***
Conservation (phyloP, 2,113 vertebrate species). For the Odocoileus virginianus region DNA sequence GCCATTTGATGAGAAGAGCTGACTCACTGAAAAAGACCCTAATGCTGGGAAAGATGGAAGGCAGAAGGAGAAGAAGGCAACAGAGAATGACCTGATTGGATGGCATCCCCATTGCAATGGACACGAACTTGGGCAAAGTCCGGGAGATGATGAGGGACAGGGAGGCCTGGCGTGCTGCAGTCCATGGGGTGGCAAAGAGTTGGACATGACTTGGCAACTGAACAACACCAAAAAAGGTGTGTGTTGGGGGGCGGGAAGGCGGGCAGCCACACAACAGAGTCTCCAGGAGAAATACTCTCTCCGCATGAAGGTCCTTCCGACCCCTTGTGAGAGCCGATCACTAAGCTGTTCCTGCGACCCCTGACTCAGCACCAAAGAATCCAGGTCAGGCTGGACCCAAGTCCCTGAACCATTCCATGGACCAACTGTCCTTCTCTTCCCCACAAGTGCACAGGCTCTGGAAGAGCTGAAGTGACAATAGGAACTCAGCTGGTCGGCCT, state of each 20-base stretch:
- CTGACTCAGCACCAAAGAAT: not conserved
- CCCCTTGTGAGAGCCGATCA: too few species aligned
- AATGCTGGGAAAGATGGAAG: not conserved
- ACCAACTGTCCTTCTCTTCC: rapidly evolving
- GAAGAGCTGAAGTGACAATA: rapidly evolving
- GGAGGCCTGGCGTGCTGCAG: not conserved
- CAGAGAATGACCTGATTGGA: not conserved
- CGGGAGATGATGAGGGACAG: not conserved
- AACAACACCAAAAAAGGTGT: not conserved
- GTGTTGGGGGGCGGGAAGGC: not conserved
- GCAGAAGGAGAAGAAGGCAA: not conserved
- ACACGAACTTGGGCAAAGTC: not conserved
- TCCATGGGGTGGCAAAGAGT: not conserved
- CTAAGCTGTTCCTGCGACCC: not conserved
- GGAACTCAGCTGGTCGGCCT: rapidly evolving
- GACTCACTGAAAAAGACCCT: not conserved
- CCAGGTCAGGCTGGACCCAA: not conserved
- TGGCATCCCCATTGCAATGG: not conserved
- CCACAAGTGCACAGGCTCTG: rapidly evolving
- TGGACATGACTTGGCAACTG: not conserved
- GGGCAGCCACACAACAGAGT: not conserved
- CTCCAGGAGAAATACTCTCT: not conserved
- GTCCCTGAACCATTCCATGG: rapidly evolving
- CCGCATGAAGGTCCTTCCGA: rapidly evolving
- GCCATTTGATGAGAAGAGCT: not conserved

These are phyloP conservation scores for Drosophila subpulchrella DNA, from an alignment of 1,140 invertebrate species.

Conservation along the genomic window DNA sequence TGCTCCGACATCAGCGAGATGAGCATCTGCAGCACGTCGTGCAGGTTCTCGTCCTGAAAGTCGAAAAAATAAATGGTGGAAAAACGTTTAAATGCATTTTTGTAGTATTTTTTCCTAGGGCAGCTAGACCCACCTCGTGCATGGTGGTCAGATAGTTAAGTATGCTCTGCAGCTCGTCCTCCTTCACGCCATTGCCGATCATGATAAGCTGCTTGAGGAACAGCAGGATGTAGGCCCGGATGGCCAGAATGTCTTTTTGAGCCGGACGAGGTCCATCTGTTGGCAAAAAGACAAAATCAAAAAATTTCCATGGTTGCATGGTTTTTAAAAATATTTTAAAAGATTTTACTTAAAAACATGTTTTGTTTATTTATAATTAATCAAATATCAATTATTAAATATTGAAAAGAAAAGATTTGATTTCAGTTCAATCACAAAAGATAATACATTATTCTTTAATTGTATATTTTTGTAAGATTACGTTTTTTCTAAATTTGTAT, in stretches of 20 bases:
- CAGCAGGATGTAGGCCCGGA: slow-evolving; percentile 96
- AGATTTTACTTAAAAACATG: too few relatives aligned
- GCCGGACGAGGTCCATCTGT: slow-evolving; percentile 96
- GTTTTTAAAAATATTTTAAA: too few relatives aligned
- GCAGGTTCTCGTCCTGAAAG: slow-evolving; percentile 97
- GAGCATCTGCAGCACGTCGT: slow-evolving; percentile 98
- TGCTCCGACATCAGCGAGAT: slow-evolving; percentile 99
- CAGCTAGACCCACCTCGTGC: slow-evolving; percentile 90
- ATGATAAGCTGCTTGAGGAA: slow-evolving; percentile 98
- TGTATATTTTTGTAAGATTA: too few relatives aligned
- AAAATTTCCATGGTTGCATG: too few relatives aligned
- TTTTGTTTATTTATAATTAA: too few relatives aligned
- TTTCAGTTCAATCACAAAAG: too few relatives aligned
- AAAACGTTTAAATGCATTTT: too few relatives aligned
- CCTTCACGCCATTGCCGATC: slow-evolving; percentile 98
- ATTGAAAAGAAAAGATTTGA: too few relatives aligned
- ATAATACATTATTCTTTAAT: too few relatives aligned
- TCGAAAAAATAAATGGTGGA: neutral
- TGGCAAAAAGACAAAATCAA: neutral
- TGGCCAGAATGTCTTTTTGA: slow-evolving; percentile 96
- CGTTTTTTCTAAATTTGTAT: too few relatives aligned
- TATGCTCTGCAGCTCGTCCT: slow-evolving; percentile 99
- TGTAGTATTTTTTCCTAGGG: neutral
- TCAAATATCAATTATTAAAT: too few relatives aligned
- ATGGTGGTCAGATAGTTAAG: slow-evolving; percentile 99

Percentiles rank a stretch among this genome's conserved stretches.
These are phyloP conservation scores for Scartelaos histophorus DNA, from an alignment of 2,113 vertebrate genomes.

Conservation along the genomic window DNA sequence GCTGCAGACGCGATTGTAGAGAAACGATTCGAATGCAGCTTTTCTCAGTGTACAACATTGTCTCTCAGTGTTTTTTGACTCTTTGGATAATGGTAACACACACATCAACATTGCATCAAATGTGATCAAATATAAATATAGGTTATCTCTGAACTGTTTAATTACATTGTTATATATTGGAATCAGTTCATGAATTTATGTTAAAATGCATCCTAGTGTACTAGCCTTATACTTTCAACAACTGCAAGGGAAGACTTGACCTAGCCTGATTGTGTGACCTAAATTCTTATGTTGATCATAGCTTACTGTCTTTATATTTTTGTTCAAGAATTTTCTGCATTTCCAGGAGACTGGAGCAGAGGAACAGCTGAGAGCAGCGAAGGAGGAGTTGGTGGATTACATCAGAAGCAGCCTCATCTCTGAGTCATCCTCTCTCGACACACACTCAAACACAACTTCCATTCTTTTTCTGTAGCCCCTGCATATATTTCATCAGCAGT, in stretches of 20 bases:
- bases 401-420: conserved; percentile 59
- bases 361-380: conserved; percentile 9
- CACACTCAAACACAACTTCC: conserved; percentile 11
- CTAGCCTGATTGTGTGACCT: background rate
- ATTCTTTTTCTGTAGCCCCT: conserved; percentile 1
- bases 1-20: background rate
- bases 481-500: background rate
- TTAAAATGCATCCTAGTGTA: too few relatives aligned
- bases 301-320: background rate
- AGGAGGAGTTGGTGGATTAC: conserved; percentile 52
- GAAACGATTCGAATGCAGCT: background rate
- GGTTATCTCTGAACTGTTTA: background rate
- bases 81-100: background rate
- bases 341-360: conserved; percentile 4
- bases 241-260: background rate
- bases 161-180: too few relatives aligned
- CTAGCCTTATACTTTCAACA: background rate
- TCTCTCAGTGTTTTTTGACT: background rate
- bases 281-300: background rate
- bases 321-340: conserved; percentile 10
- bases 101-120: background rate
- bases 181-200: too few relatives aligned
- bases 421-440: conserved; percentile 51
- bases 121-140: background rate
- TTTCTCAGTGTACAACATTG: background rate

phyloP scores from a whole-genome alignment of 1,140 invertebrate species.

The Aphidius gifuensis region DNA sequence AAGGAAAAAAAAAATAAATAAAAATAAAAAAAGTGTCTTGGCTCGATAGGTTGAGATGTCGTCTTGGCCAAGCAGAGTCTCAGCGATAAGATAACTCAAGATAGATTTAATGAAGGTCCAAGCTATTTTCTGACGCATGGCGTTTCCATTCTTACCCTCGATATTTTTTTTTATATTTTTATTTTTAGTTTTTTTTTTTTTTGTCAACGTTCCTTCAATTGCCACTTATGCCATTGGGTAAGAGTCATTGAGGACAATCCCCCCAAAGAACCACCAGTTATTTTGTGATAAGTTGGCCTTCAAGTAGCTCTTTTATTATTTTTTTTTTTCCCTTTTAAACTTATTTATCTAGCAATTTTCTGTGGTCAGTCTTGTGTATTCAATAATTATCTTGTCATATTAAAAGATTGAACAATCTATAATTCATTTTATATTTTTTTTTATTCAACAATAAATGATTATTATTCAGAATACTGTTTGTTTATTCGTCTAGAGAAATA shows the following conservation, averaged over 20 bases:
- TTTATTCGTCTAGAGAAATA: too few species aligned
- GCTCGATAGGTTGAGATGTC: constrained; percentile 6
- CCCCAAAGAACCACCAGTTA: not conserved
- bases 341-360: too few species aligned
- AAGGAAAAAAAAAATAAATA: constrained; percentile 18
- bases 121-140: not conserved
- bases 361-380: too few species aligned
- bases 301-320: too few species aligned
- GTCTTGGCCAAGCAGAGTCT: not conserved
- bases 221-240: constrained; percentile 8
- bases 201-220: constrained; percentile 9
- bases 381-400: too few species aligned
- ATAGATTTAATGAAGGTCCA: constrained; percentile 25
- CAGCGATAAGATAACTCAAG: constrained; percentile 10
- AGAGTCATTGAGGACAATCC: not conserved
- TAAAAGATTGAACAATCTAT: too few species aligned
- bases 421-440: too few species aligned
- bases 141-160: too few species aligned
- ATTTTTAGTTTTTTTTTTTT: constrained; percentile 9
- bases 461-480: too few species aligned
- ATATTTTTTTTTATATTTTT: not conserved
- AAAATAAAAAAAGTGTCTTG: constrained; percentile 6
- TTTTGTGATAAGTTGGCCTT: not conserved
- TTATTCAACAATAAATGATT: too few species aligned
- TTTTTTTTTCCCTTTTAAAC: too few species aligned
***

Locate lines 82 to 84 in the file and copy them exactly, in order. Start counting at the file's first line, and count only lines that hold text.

phyloP scores from a whole-genome alignment of 1,140 invertebrate species.

The Aphidius gifuensis region DNA sequence AAGGAAAAAAAAAATAAATAAAAATAAAAAAAGTGTCTTGGCTCGATAGGTTGAGATGTCGTCTTGGCCAAGCAGAGTCTCAGCGATAAGATAACTCAAGATAGATTTAATGAAGGTCCAAGCTATTTTCTGACGCATGGCGTTTCCATTCTTACCCTCGATATTTTTTTTTATATTTTTATTTTTAGTTTTTTTTTTTTTTGTCAACGTTCCTTCAATTGCCACTTATGCCATTGGGTAAGAGTCATTGAGGACAATCCCCCCAAAGAACCACCAGTTATTTTGTGATAAGTTGGCCTTCAAGTAGCTCTTTTATTATTTTTTTTTTTCCCTTTTAAACTTATTTATCTAGCAATTTTCTGTGGTCAGTCTTGTGTATTCAATAATTATCTTGTCATATTAAAAGATTGAACAATCTATAATTCATTTTATATTTTTTTTTATTCAACAATAAATGATTATTATTCAGAATACTGTTTGTTTATTCGTCTAGAGAAATA shows the following conservation, averaged over 20 bases:
- TTTATTCGTCTAGAGAAATA: too few species aligned